The final session came ever so quickly and I was gutted at the fact Bob’s sessions were drawing a close as I truly felt that I’d made a friend.
The final day I met Bob was an emotional day. Maybe it was because Bob had become my crutch to lean on and to express my thoughts to for the past few weeks. He was on a different level to everyone else as he was outside of the box. Bob was a man who was precise and to the point. Bob and I had created this bond in which our sessions would consist of me having a power rant and him trying to resolve the issue with advice and a healing technique.
One thing that was apparent was that although Bob could dish the advice I had to draw the conclusion. He was never one to tell me the answer and allow me to walk away without learning something new. That is one of the greatest thing therapy can provide. Therapy can make you walk into a room nervous however when you walk out you feel elated and eager to try the advice you have just been given. That’s on the basis you want to.
Bob and I had the opportunity to reflect on the Sazzle who walked into therapy six weeks previous to the woman she was now and you know what the changes were amazing. Originally I hadn’t recognised the changes I was making however Bob said the breakthrough was phenomenal. The Sazzle I was when the therapy commenced thought she was confident however was also cautious. She was hiding behind her condition and was reluctant to try anything new. She would cry as soon as the word “Epilepsy” was discussed and was a jibbering wreck at the topic of tackling the condition there and then.
He compared the old me with the new me. The new me being a young woman who was coming to terms with the condition she was diagnosed with, the acceptance of the medication she was taking and the realisation that my epilepsy meant more to me than just seizures and shaky bouts.
Epilepsy had transformed my life in two ways. The most obvious was the seizures/shakes and the worry surrounding where and when those would take place along with the medication taking. The other is the changes I have made to not only help my condition but to actually aid my life. The simple things like not putting myself in danger and knowing when to say no is actually more commendable than following everyone else’s lead like I used to. I may never have acted that way if Epilepsy hadn’t came into my life.
I made the decision at any early age that if my medication was going to work properly then I would have to look after myself and ensure I ate correctly, exercised regularly and laughed continuously. On occasion this wouldn’t happen; I would be a person who would be worrying about nothing. I would become introverted and I would analyse whether Epilepsy would dominate my life so much that I couldn’t live it the way I wanted. Bob showed me that I could juggle both.
During my last appointment with Bob I felt a sense of accomplishment that Bob was happy to share with some of his other clients. He told me that if you wanted to change then you could. To hear Bob complimenting me and empathising with my condition was refreshing. To acknowledge my progress with others made me see the changes I was making and that made me wonder how I could help others when it comes to anxiety and assisting others who have Epilepsy in their lives.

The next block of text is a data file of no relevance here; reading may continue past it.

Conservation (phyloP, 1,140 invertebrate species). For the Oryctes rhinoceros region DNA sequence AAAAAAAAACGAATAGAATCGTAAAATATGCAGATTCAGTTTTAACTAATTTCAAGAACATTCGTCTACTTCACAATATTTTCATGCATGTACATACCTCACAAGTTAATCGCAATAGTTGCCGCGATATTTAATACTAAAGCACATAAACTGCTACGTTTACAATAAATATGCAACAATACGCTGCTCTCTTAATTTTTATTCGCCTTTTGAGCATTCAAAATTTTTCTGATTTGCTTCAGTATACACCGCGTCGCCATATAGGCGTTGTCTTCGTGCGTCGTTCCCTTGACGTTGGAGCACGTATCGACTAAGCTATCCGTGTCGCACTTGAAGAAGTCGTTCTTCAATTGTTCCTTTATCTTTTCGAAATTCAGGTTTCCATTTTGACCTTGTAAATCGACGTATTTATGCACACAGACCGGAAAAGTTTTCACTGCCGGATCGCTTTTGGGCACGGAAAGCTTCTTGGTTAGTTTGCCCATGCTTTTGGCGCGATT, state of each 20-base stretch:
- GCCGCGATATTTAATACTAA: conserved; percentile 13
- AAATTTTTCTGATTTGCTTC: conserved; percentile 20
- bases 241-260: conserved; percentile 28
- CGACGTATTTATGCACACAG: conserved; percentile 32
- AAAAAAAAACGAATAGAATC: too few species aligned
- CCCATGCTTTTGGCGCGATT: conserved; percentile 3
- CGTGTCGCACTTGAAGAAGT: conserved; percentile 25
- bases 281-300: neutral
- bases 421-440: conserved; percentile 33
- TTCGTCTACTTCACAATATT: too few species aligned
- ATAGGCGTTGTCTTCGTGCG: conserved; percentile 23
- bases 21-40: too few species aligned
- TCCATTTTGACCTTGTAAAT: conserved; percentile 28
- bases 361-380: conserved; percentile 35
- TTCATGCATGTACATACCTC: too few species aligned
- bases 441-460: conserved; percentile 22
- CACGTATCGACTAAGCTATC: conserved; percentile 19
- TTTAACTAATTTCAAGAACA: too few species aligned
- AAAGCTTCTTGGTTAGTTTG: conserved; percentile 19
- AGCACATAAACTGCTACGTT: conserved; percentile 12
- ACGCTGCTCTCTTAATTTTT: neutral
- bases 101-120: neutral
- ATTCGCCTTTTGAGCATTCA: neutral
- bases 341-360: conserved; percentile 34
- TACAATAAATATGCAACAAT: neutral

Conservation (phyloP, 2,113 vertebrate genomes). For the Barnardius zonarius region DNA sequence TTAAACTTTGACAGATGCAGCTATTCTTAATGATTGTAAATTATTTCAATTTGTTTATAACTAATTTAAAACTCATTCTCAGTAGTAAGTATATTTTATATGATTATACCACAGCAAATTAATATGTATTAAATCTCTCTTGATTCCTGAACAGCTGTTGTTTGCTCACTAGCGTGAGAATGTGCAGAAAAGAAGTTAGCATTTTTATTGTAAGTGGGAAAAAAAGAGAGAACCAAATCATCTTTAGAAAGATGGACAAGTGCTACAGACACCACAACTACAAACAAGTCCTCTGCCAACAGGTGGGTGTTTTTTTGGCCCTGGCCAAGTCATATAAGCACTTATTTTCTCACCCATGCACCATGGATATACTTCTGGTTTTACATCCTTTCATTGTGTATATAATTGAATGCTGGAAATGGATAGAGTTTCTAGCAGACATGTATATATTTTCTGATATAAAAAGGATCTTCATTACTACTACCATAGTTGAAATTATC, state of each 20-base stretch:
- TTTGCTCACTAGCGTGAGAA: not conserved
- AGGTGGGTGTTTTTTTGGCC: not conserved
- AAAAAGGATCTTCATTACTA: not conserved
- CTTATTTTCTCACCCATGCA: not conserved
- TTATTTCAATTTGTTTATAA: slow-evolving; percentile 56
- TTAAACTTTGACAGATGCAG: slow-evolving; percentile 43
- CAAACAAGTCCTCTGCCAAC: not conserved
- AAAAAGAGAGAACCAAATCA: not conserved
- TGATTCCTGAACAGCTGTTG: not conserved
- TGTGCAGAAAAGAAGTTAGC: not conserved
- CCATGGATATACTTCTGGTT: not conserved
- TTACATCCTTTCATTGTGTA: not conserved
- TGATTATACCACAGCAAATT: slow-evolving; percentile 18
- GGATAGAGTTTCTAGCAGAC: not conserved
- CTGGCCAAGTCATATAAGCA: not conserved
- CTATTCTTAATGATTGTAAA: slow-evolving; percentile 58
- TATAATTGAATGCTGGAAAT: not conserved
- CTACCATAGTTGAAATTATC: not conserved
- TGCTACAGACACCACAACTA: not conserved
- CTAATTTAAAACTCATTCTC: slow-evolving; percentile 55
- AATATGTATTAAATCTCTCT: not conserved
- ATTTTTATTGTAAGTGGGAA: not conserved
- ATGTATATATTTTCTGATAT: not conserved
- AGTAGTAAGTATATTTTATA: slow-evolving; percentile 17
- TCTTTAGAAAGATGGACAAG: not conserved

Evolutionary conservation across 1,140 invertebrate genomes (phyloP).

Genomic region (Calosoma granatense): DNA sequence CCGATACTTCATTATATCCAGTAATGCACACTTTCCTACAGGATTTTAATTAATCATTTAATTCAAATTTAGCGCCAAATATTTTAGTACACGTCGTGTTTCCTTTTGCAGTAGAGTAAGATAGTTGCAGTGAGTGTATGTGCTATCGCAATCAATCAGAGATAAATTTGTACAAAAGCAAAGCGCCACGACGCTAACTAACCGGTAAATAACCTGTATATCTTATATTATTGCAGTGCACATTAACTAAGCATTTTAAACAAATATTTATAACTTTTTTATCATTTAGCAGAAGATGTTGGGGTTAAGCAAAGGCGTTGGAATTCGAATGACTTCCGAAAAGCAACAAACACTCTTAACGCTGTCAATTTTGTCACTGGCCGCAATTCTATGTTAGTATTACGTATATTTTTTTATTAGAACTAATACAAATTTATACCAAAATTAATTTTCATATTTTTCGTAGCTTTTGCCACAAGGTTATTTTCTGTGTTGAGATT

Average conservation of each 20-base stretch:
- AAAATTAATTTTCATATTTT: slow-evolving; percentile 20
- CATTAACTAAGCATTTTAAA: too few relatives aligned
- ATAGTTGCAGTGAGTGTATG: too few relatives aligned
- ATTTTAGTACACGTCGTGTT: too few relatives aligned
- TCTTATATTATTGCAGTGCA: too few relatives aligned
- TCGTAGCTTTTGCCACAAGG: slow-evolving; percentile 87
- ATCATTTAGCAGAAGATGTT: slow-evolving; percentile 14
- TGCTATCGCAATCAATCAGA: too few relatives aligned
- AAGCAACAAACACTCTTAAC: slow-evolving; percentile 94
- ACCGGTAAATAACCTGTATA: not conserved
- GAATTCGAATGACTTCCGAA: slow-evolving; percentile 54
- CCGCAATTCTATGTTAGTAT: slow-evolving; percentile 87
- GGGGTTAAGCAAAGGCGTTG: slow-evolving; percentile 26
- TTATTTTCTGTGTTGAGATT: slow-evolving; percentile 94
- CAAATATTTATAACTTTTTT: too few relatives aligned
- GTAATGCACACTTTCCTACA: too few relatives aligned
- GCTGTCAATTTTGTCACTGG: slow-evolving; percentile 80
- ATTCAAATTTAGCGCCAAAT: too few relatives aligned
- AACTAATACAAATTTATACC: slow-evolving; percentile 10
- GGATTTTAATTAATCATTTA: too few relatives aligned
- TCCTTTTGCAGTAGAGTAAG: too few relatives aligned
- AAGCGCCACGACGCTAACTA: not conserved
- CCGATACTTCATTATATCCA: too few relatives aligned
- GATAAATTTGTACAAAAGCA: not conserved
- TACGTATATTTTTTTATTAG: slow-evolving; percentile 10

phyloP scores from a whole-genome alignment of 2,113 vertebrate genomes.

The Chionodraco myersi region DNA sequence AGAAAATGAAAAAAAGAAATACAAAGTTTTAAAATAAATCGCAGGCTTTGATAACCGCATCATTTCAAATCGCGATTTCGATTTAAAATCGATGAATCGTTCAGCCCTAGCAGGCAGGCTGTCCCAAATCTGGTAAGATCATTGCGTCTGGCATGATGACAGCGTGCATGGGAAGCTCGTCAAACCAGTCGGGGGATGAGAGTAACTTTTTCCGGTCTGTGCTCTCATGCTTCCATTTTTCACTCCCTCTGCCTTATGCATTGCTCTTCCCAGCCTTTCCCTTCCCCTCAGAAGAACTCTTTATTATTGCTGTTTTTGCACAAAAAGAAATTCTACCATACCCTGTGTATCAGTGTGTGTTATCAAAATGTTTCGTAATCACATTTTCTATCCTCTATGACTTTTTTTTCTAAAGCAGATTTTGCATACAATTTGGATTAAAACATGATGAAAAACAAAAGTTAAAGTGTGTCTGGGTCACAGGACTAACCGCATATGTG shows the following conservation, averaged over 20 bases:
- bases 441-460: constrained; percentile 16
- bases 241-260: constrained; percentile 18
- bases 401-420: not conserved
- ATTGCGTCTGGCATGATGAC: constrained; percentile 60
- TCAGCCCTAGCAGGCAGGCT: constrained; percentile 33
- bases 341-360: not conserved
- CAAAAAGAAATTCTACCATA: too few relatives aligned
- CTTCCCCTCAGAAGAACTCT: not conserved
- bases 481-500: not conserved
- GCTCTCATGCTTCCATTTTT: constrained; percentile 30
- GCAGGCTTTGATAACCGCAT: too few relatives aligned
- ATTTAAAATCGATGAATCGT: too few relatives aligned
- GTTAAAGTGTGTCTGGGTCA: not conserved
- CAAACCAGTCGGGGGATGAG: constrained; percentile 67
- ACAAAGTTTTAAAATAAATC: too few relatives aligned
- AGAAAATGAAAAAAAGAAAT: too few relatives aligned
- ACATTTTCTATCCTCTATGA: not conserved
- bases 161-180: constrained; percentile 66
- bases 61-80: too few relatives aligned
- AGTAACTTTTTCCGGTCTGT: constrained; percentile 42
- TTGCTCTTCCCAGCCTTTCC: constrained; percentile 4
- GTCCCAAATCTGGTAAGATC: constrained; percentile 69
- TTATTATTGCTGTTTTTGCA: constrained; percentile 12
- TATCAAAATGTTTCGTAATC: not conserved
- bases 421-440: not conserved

I browsed though the notes Bob had written throughout our therapy sessions and evaluated our discussion topics. Happy tears were shed. They were tears of joy as I had finally accepted the one thing I had run away from for so long that being my Epilepsy.
Although I had been seizure free for three years up to this point the worry of fitting was still something at the forefront of my mind. It still is to a degree and no matter how much therapy or wise words are given that will always remain. Don’t get me wrong I will still have my moments of panic however I could see the panic wasn’t as bad as it once was. Do I put this way of thinking down to age? Possibly. Do I accept that therapy/CBT helped? Most definitely.
Bob shook my hand, thanked me for being a model pupil and wished me well. Keep your head held high at all times.
I laughed at the thought of being called a model pupil as I had never perceived myself to ever be one of those. Bob could see the drive in me to succeed and I was overjoyed that I never let him down and accepted failure after that first appointment when he made me cry. I accepted that Bob hit a raw nerve and by me crying this was his way of making me think.
Bob gave me one final piece of advice before he left.
“Never be anyone else, just focus on being you and you’ll be alright, Allow Sazzle to be Sazzle. Never forget who you are”
As Bob always was, he was right. I wasn’t the same girl I was at 8 years old. I was a young woman, a woman with responsibilities. I didn’t wanna crumble anymore so it was about time to say hello to me and to leave the old me behind. Could I do it? Let’s wait and see…